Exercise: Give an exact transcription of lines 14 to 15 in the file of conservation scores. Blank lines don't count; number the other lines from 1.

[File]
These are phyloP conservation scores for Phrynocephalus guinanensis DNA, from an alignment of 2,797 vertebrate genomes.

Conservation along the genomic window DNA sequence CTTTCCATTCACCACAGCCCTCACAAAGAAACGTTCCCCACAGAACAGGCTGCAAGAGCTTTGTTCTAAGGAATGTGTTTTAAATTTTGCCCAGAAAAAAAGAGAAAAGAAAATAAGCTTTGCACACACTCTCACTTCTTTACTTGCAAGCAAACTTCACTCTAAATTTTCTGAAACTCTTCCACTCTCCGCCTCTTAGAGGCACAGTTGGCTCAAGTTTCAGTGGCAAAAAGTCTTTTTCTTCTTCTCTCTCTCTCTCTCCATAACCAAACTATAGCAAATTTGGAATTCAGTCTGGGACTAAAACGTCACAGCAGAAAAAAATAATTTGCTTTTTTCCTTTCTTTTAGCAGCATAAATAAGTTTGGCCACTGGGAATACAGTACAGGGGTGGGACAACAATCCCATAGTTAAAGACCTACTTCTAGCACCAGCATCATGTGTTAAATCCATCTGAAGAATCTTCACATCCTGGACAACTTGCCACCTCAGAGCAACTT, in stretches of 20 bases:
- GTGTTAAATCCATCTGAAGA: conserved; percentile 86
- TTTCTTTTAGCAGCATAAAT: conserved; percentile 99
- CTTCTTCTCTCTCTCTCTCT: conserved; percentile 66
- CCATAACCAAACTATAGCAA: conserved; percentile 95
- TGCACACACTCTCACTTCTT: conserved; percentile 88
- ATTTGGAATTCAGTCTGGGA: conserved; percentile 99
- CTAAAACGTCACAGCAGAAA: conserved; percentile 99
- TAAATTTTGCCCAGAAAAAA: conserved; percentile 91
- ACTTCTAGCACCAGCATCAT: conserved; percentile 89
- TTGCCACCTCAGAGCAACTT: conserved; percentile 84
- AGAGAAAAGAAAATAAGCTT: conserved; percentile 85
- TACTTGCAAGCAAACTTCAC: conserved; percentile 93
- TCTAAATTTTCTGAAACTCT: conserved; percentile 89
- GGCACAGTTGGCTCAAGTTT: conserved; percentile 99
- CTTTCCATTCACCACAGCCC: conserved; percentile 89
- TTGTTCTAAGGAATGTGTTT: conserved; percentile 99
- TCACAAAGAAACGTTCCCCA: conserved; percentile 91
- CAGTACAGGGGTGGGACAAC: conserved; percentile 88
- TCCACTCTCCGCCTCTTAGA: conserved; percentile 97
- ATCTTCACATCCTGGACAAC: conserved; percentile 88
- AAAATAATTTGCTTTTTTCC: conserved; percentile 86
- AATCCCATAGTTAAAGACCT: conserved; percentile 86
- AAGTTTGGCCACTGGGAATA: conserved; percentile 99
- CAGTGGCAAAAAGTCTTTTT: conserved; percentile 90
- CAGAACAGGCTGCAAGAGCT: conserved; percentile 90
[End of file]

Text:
- TACTTGCAAGCAAACTTCAC: conserved; percentile 93
- TCTAAATTTTCTGAAACTCT: conserved; percentile 89